As Brooklyn gentrifies, plaintiff’s lawyers lose their jackpot.
“There’s an influx of money, and when everything gets gentrified, these jurors aren’t pro-plaintiff anymore,” said plaintiff lawyer Charen Kim.
“We’re dealing with more sophisticated people, and they don’t believe [plaintiffs] should be awarded millions of dollars for nothing.”
Is nothing sacred?
Okay, there’s this, but they DID procreate with women, really!
Yale professor to speak on presence of women in ancient Crete. You’d think a biology professor could have spared his colleague the trouble of “discovering” this.
Brought to you by the National Association of Realtors
Study: only 3 in 10 couples are in a happy marriage. Don’t change a thing, at least until I get out of this racket.
Update: Related? One 1 in 6 women admit they’re more aroused by a new pair of shoes than by their husbands. That’s probably low.
Need some help with your calculus, little boy?
Cougar stalks junior high school students. It happened in California, of course, so there’s no real surprise here, but still …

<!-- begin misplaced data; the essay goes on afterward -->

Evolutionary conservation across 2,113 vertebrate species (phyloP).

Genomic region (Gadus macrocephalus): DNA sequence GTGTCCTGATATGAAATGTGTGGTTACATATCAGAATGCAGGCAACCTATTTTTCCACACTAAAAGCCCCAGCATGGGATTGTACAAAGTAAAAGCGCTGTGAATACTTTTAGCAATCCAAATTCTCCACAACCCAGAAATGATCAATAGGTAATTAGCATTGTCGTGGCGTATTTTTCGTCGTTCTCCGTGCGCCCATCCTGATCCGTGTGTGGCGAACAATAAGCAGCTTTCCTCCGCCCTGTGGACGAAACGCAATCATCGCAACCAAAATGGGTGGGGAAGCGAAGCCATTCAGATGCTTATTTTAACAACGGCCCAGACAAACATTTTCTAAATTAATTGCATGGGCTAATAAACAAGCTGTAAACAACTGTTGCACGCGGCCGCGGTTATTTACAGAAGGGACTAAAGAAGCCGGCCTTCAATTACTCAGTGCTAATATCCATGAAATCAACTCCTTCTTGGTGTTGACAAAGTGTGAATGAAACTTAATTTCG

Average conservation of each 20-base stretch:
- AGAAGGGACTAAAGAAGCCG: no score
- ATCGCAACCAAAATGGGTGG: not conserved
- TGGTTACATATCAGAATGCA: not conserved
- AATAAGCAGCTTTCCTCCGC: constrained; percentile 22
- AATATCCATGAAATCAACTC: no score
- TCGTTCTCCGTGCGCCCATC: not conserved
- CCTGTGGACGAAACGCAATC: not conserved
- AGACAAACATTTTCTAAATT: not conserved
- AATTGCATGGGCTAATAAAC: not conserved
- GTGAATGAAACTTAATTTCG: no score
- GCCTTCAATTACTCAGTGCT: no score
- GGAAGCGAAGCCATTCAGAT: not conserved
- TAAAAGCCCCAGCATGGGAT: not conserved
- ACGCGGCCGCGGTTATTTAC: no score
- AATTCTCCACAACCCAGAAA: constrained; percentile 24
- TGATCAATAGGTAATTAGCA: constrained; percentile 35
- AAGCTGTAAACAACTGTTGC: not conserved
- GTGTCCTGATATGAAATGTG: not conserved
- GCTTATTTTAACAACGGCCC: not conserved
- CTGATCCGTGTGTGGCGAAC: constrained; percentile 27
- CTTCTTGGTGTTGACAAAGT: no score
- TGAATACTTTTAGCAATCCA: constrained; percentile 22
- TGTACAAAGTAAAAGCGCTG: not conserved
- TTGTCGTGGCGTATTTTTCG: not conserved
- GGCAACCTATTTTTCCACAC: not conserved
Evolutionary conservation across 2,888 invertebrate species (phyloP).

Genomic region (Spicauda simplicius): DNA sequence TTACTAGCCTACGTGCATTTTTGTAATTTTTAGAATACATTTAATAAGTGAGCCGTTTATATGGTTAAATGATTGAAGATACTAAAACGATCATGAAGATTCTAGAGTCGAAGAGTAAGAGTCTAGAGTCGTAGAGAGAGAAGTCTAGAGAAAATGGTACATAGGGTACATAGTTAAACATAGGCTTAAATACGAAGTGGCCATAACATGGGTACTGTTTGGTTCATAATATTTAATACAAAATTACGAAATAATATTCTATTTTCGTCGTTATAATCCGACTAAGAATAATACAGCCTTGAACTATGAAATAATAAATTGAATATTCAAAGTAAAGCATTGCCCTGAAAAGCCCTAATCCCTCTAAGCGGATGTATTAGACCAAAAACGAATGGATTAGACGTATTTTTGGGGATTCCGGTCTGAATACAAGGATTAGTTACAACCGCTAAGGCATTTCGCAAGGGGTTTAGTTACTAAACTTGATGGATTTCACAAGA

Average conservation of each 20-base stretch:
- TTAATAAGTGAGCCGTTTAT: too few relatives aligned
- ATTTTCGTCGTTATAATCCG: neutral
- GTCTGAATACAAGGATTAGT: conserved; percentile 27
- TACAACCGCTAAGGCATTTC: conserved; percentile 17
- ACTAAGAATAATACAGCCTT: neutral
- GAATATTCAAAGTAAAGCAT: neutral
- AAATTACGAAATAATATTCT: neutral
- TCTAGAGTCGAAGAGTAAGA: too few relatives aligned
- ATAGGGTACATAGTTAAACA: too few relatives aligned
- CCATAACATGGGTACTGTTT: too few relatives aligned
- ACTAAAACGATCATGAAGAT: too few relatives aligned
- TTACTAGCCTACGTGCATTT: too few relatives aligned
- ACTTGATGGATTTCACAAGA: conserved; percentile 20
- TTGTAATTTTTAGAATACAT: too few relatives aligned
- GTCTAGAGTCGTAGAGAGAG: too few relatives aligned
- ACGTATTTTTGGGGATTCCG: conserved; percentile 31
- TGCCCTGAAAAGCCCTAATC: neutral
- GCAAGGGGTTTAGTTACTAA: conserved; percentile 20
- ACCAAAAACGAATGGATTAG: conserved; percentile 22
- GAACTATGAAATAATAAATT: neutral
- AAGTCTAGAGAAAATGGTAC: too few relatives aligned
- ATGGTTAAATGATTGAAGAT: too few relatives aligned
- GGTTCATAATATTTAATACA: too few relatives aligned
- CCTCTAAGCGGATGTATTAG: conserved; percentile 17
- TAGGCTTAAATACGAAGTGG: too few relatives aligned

526 Field Point Rd
The Mead Point house is at 526 Indian Field Road, last asking price, $6.950 million, a marked improvement over it’s first price, way back in 2008, of $11.5. I found the house much more attractive at this level; in fact, overlooking the exterior, which isn’t to my taste (big deal) the interior is quite beautiful. I have clients who like Mead Point as much as I do, and this has been available at its current, “reasonable” price for a while, but its 10,514 sq. feet was dauntingly large. Not to someone else, though.
10 Florence Rd
10 Florence Road (already shifted behind the paywall by the GAR), has a deal. $795,000. You get what you pay for; or, in Greenwich, you don’t.
What difference, at this point, does it make?
Got a child rapist off when state lab accidentally destroyed key evidence, the girl’s bloody underpants. And used the usual tactics on the victim.
‘Rodham, records show, questioned the sixth grader’s honesty and claimed she had made false accusations in the past. She implied that the girl often fantasized and sought out ‘older men’ like Taylor, according to a July 1975 affidavit signed ‘Hillary D. Rodham’ ‘in compact cursive,’ wrote Newsday.
But wait, there’s more!
‘I had him take a polygraph, which he passed – which forever destroyed my faith in polygraphs,’ she says with a laugh.
This champion of women’s right should probably cash in on her speaking fees soon, before the presidential primaries start.
1970: Greenwich First Selectman John Taintor (your name is destiny) oversees swamp fill at GHS